Hong Kong

In the March 2018 Hong Kong by-elections, the pro-democracy camp lost their majority status for the first time in the Geographical constituency part of the Legislative Council of Hong Kong By-elections were held due to six pro-democracy lawmakers were disqualified by the High Court of Hong Kong during Oath-taking controversy. The pro-democracy camp was considered safe in de facto first past the post by-election because both pro-democracy camp and pro-Beijing camp would only nominate one candidate to fill in the by-election. However, pro-democracy camp lost twice in Kowloon West, which was considered as a safe seat for the pro-democracy camp.


A by-election held in Dublin South-West during 2014 provided a very surprising upset. The Sinn Féin candidate, Cathal King, was the favourite to take the seat. Sinn Féin had done extremely well in the area during that year's local elections. Sinn Féin captured high percentages of the first preference vote across the constituency. However, the Anti-Austerity Alliance candidate, Paul Murphy, was elected on the eighth count. Despite Murphy having received a lower first preference total than Cathal King, he outperformed the Sinn Féin candidate in attracting transfers. Murphy then took his seat in the 31st Dáil. As a direct result of this defeat in the by-election, Sinn Féin hardened their stance against Irish Water and called for the complete abolition of water charges in Ireland.

United Kingdom

In 1965 the British Foreign Secretary Patrick Gordon Walker stood in the Leyton by-election for election to the UK Parliament, having been defeated in controversial circumstances in Smethwick at the previous year's general election. His appointment as a senior minister while not a member of either house of Parliament was against convention, and he therefore sought to regularise the position by standing in the first available by-election, which was at Leyton in January 1965. However a strong swing against Labour resulted in Gordon Walker's defeat: as a result, he resigned as Foreign Secretary.

United States

In 2010, Republican Scott Brown defeated Martha Coakley in the Massachusetts special election to the United States Senate. Coakley, a Democrat, had been widely expected to win, but Brown unexpectedly closed the gap and won, a shocking result in the heavily-Democratic state of Massachusetts. This eliminated the Democratic Party's filibuster-proof majority of 60 votes. Another shocking upset occurred in the 2017 special election in Alabama, one of the most heavily Republican states in the nation. Democrat Doug Jones defeated Republican Roy Moore in a close race after Moore was credibly accused of sexual assault by multiple women.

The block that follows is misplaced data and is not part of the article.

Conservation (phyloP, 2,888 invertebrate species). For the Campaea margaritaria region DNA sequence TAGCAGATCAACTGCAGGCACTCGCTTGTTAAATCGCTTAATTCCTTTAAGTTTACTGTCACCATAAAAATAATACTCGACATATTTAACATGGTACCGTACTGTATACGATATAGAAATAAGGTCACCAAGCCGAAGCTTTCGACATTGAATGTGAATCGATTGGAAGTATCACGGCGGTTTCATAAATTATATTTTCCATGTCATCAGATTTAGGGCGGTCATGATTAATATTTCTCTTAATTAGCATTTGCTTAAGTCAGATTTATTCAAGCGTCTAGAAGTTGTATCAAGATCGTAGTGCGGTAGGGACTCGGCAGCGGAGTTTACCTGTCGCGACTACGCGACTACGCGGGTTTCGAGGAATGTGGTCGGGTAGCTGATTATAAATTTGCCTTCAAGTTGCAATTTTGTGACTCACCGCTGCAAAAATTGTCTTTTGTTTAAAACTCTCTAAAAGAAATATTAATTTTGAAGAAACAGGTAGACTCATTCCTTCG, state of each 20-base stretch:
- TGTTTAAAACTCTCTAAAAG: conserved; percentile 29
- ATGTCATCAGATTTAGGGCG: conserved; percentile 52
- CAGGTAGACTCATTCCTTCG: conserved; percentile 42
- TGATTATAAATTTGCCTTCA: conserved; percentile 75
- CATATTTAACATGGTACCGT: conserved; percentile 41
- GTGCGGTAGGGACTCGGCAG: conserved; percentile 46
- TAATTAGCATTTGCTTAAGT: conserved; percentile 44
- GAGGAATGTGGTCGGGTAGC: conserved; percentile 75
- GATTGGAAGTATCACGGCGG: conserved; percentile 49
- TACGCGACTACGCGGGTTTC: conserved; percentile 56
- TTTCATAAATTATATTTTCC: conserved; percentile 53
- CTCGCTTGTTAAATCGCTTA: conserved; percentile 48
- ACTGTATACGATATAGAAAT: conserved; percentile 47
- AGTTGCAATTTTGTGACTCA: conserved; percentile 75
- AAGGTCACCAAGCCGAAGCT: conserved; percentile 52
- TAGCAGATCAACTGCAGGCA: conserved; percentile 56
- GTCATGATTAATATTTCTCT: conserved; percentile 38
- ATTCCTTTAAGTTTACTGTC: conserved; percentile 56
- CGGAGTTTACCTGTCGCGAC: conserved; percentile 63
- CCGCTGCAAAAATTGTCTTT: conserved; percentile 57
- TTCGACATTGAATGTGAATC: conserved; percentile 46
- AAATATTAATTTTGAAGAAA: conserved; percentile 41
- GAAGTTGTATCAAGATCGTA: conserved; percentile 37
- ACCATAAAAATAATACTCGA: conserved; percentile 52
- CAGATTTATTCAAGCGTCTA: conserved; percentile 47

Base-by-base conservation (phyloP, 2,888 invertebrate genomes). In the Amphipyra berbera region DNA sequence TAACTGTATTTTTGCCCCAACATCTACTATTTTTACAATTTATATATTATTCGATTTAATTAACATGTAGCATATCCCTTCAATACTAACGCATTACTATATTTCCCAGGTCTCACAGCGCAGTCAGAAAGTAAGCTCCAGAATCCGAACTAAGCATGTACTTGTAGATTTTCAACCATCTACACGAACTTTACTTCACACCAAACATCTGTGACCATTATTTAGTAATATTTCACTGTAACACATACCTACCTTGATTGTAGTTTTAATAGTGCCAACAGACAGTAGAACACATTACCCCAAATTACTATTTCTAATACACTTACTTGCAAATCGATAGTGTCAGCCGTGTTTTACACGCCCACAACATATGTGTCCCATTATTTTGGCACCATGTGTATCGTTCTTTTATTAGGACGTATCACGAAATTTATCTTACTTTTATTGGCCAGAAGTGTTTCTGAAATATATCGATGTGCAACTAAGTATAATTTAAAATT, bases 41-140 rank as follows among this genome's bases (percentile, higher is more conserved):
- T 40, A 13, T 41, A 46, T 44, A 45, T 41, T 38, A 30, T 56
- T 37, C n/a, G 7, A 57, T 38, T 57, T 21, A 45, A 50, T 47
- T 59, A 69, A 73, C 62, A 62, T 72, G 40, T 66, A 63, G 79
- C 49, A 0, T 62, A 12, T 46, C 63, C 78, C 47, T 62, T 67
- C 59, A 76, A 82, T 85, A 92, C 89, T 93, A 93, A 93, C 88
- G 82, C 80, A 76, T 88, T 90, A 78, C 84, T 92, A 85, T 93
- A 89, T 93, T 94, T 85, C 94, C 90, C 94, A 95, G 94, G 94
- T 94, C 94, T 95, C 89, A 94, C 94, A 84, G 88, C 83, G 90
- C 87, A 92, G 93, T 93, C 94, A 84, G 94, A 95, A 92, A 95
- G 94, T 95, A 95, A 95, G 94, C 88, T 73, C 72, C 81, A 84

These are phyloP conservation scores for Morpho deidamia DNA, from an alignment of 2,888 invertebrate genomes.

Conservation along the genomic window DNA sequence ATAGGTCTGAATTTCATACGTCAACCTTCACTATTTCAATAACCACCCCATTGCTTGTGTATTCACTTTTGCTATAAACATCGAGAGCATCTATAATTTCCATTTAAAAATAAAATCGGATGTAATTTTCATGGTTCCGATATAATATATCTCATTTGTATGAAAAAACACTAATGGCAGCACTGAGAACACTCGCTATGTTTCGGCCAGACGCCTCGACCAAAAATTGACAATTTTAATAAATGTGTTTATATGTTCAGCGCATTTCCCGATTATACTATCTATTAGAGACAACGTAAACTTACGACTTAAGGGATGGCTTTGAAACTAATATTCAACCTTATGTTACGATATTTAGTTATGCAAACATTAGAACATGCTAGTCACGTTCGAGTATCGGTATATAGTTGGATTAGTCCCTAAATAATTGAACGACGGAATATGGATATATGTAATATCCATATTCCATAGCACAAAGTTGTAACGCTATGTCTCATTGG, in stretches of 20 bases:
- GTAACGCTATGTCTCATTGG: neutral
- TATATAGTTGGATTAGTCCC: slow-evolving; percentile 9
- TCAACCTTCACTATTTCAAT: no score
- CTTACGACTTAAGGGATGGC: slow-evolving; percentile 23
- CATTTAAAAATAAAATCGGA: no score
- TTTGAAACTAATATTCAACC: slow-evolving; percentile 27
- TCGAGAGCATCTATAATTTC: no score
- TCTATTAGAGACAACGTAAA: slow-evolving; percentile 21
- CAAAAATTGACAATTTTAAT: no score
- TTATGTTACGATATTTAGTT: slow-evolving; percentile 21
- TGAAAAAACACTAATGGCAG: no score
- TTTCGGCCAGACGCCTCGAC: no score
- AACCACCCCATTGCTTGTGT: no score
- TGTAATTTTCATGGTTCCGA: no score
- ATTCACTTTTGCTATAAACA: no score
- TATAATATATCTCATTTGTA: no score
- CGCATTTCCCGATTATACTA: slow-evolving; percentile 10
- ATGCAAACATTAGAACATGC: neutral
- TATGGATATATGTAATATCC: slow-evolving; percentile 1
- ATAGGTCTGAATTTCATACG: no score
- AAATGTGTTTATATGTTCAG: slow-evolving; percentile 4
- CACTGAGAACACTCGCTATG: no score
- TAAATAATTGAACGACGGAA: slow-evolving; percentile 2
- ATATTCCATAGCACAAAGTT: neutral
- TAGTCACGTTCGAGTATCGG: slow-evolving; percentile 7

See also


  1. For Italy, where it was provided by electoral law up to 2006. [3]

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  2. By-Elections in British Politics. UCL Press, London. 1997 pg. 1
  3. (in Italian) Giampiero Buonomo, I subentri nelle assemblee parlamentari, Quaderni costituzionali, 2006.
  4. Article 1, Clause 4, Section 2 of the Constitution of United States  (1789)
  5. Seventeenth Amendment, Section 2 of the Constitution of United States  (1913)
  6. "Tasmania's Hare-Clark Electoral System". Archived from the original on 2011-04-23.
  7. "Casual Vacancies in the Legislative Assembly". 25 March 2021.
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  9. "Nachwahl". Retrieved 21 July 2020.
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  12. Rallings, Colin; Thrasher, Michael (1997). Local Elections in Britain. London: Routledge. p. 172. ISBN   9780203412756.
  13. Green, Antony (2004). "History of Preferential Voting in Australia". Antony Green Election Guide: Federal Election 2004. Australian Broadcasting Corporation. Retrieved 2020-06-15.